wasn't always like that though was it Jason?
Yes, but perhaps you were unaware that we reimbursed all current and former FXCM UK clients in full for any positive slippage that was not passed on prior to 2010. Furthermore, the improvements we made to made to our platform back then mean that we are now one of the only firms in the industry to pass on positive slippage to our clients in full for all order types and to make our execution statistics proving this fact freely available to all traders: http://bit.ly/1KWaV8g
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Old Jan 28, 2016, 1:58am   #7
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Yes, but perhaps you were unaware that we reimbursed all current and former FXCM UK clients in full for any positive slippage that was not passed on prior to 2010. Furthermore, the improvements we made to made to our platform back then mean that we are now one of the only firms in the industry to pass on positive slippage to our clients in full for all order types and to make our execution statistics proving this fact freely available to all traders: http://bit.ly/1KWaV8g
I like FXCM Jason but its a bit cheeky of you to say we used to be bad at slippage but we're not anymore only after you've been fined millions and bought to task by the FCA. Personally i would have kept my head below the parapet on this one.

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Old Jan 28, 2016, 8:33pm   #8
 
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Originally Posted by highbury fx View Post
I like FXCM Jason but its a bit cheeky of you to say we used to be bad at slippage but we're not anymore only after you've been fined millions and bought to task by the FCA. Personally i would have kept my head below the parapet on this one.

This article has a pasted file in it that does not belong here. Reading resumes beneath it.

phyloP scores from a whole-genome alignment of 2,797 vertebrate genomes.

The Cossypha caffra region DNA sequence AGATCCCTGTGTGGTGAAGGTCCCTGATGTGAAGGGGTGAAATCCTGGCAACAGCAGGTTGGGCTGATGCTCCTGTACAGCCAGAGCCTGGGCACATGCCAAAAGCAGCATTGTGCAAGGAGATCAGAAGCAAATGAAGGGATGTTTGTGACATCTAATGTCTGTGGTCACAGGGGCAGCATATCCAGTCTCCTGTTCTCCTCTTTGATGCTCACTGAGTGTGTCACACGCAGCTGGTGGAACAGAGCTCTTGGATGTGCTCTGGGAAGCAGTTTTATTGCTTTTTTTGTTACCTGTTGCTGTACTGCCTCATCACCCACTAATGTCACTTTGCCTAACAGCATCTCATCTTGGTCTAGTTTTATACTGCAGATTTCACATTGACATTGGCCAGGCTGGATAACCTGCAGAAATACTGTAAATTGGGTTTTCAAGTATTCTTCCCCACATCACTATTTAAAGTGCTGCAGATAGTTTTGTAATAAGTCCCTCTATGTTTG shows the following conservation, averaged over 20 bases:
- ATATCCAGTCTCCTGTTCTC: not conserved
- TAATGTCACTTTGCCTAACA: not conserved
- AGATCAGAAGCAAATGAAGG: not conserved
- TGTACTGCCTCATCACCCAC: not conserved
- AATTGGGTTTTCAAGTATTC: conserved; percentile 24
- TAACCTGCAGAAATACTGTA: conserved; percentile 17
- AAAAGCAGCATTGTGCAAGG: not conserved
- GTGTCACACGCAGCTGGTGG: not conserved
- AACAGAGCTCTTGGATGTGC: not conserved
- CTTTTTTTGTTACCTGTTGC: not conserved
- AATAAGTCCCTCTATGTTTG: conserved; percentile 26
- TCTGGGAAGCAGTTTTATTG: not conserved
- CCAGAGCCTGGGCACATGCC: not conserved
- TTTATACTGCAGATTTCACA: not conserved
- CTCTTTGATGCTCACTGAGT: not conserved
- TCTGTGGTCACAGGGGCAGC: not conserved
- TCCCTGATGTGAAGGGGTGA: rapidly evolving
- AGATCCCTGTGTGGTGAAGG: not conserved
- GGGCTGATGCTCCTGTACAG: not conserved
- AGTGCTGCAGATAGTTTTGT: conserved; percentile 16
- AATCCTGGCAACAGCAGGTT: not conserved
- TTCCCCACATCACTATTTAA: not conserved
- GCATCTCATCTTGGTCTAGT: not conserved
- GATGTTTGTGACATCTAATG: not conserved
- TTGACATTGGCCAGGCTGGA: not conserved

I'm glad to know you like FXCM, Highbury FX (#coyg)

How do you feel about brokers that withhold positive slippage from their clients and slippage stats from the public to this day?

It's important to understand that as an industry leader, FXCM is subject to a greater level of scrutiny than smaller, less-regulated forex brokers. We are one of the only retail forex brokers in the world that's regulated on three continents and a publicly-traded company (NYSE ticker: FXCM) averaging $14.7 billion per day* in retail customer trading volume. We welcome this position of responsibility, and our retail clients who place 501,108 trades through us per day* are glad we do.

FXCM takes regulations very seriously and believe it is in the best interest of our clients for us to have regulatory oversight and transparency. That's why we have over 80 employees in our compliance department as mentioned by our CEO Drew Niv in a recent earnings call. That's not to excuse previous regulatory actions, but rather to emphasize how we actively work with our regulators to resolve issues and ensure the best trading environment possible for our clients.

The FCA action for positive slippage not being passed on prior to 2010 is a case in point. FXCM reimbursed current and former clients who were affected in full. Furthermore, the changes we made in 2010 mean that FXCM is now one of the only firms in the industry to pass on positive slippage on all order types including market and limit orders.